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  • Lora Krasteva

Principles for a Sustainable & Inclusive Practice

Updated: Aug 24


  • Take space to make space

This concept is at the heart of my creative practice, as theatre maker, curator and producer: we need to be conscious of our privileges and use them to the best of our ability to create space for historically marginalised people. This will look different in each locality and culture. For me, in the UK, this has materialised via my theatre company Global Voices Theatre which introduced international theatre by underrepresented voices or co- founding the Migrants in Theatre movement, to better the representation of 1st generation immigrants both on and off stage.


  • Co-creation

Taking/Making space will be tokenistic and nothing more than culture appropriation if it wasn’t done from a place of genuine co-creation where partners, collaborators and communities have an equitable part to play in artistic projects. Not all art works need to be 100% co-created but where the levels of co-creation are high, the benefits from the process are higher too and the impact of the project is deeper and more meaningful - both for individuals as well for groups and communities. Testimony to this idea is my involvement and the impact of Arts & Homelessness International.


  • Legacy

The third quarterstone for sustainable and inclusive art making is the idea of “legacy”. The days of the artist “parachuting in '' need to be gone forever. The idea that the “artist” knows it all and can come to “illuminate” the people to whom art is “brought to” is condescending and old fashioned. The artist(s) exist in the community and vice versa - it is a relationship of codependency in the best sense of the word. The most important day in an artistic project is the day after*.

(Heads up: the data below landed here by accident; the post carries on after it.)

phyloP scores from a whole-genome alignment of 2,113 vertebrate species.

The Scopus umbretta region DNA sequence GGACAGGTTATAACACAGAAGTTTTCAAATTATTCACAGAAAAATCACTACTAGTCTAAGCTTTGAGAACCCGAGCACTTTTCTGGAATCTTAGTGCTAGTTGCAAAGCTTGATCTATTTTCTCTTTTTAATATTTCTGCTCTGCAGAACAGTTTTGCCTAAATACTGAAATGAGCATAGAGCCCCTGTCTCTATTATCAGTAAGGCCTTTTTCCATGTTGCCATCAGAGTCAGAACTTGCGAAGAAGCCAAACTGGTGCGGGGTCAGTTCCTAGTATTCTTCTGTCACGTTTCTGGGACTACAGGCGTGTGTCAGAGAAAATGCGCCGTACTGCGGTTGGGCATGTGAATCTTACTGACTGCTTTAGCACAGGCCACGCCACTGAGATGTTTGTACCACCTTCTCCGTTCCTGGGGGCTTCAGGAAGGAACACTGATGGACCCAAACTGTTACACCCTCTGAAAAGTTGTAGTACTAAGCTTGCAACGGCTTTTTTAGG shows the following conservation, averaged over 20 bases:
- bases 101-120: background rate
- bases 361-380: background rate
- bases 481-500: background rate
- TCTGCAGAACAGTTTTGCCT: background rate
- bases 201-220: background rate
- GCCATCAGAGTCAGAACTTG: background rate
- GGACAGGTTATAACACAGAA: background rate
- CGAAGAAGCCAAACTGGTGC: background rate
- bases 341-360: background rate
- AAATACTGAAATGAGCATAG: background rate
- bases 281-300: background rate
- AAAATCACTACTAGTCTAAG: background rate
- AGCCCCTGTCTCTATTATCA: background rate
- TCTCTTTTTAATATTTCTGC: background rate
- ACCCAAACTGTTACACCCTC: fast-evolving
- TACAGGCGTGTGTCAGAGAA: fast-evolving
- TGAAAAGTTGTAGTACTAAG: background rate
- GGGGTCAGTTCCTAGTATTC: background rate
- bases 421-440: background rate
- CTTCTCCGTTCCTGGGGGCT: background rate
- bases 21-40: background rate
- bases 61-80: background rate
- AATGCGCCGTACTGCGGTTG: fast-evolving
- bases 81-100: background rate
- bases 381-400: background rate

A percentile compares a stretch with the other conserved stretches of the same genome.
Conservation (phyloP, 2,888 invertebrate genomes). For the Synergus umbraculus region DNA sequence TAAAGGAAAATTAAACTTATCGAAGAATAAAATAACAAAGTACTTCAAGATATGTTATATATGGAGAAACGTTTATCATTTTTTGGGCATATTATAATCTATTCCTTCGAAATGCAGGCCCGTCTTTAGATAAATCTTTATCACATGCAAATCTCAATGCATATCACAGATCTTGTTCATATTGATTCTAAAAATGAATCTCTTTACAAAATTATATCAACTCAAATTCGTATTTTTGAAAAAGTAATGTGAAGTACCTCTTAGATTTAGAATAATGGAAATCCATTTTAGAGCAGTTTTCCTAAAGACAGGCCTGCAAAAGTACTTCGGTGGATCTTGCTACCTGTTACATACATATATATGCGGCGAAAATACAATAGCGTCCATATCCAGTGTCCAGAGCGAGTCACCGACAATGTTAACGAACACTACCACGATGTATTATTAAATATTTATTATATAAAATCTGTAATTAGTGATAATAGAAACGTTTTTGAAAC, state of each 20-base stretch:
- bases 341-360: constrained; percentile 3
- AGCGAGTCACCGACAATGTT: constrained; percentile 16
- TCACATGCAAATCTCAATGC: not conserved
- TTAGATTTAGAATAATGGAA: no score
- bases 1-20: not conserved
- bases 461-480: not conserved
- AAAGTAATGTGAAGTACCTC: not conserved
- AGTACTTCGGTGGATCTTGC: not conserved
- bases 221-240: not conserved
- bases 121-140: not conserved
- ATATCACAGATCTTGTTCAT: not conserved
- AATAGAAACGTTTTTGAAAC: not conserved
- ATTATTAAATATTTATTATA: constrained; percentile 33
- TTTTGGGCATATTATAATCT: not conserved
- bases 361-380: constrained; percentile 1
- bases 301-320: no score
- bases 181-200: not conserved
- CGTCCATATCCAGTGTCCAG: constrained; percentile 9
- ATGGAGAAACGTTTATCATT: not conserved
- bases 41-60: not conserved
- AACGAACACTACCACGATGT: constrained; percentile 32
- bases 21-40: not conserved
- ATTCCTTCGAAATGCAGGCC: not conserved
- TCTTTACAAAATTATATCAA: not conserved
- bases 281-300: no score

• Slow work

Working slowly is a radical act in the face of capitalism. This is essential if we want to rebuild a more solid and holistic foundation for art making and touring in the future. Working slowly is more inclusive of difference in all its forms: it allows time for reflection, true learning and understanding. This in turns favours co-creation processes, the building of meaningful legacy and the solidifying of new spaces. This virtual circle increases connectedness, collaboration, inclusivity, equity and fairness to name but a few.


*borrowed from the very clever Matt Peacock


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